Maybe even the admission that no God told officially her to go, “to a place I will show you”
Maybe it is all too much
So she doesn’t answer this question of where she is going, not yet --
And maybe in this confusing moment it is another mark of her heroism
She doesn’t know and we don’t always have to know where we are going either, after all, Abraham didn’t know either
Sometimes knowing that we are leaving is enough
Who knows how long those angels looked at her
Fluttering their angel wings
Waiting for her to say what she would do next
Maybe it was three days and three nights like it was for Esther before she listened to Mordechai and decided to go into King Ahasverus’ chambers
But Hagar doesn’t even have a Mordechai
So she is quiet on the subject of the future
She will become a matriarch, she will learn to answer these questions, but not yet, not today
And so now, this Shabbat, like Hagar
We imagine that these angels that surround us
They ask us the same questions
And we realize that the future and our role in it is not set
We realize there are many answers to these questions of where we have been and where we might go
We realize that people like Dr. Blasey Ford and the Saudi journalist Khashoggi did not see the world’s trajectory as written, refused to see the story of the world as already sealed, they had just these same holy questions in mind and this allowed them to do what they did
That there are risks we might also take
Finally, at last last
Something extraordinary and singular happens
Even for Genesis
Even for this angel convention.
After the angels talk with Hagar
Hagar gives God a name
I don’t believe there is another moment in all of Tanakh where someone names God directly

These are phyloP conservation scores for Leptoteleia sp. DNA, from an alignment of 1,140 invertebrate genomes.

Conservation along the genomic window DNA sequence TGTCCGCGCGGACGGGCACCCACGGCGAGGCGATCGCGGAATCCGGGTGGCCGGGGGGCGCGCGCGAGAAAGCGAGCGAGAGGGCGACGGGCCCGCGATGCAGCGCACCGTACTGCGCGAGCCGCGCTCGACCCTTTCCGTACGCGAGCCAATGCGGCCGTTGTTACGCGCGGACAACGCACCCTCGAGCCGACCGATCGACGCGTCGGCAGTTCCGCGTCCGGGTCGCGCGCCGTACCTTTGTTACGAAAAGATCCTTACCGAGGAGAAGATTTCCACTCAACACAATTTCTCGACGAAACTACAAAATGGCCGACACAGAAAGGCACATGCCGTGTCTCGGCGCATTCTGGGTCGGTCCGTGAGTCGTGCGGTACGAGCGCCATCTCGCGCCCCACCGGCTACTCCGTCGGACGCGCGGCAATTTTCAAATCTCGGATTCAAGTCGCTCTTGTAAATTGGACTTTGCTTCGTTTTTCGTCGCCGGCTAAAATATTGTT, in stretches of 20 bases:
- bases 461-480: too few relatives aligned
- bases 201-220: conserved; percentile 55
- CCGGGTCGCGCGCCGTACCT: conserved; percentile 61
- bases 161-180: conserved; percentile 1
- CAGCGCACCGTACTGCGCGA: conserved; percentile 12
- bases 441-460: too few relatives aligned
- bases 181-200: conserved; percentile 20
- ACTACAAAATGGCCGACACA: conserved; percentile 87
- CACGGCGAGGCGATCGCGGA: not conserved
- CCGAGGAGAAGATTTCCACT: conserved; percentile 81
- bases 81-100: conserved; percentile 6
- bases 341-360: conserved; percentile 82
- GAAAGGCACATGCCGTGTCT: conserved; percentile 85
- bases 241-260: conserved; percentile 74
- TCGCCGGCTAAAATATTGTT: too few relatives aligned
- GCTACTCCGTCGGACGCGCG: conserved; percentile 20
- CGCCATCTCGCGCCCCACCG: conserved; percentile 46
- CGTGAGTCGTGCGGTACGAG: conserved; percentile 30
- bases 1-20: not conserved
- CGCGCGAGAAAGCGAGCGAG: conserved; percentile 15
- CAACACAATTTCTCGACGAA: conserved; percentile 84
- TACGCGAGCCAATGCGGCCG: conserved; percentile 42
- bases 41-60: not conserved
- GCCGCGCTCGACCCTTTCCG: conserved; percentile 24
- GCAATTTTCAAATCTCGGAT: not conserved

It is almost inconceivable
Abraham names a place after a test that happens there, refers to God
Everyone thinks that is a very big deal
Moses asks for God’s name and everyone thinks that is a super big deal
But anyone giving God a name? Unheard of.
“V’tikra shem adonai hadover eileha --
And she called the name of God who spoke to her,
“Atah El Ra-i.”
‘You are the God of seeing.’
Why the “God of seeing?”
Because the rabbis teach Hagar realized that even when she was sure she was invisible in her humiliation and affliction, God still saw her. (Rashi to 16:13, Genesis Rabbah 45:10)
And there is no one God does not see.
And some say she prayed right then and there (Sforno to Gen. 16:13)
Because she finally understood that God was not limited to the house of Abraham and Sarah, and the strange rules there
But that God was in the wilderness, too, in her, too, and that this was her God
“Atah El Ra-i / YOU are (my) God of seeing.”
So perhaps there was an invitation after all, maybe there was a command from God to leave, to go out.
But Hagar could only see it and understand it once she had extended it to herself
Maybe, like Moses, she needed some time in order to hear
Maybe some invitations come in the beginning of chapters
in short bursts of commanding phrases, super clear
But other times God has us call them out for ourselves in the words and actions and names that only we can understand.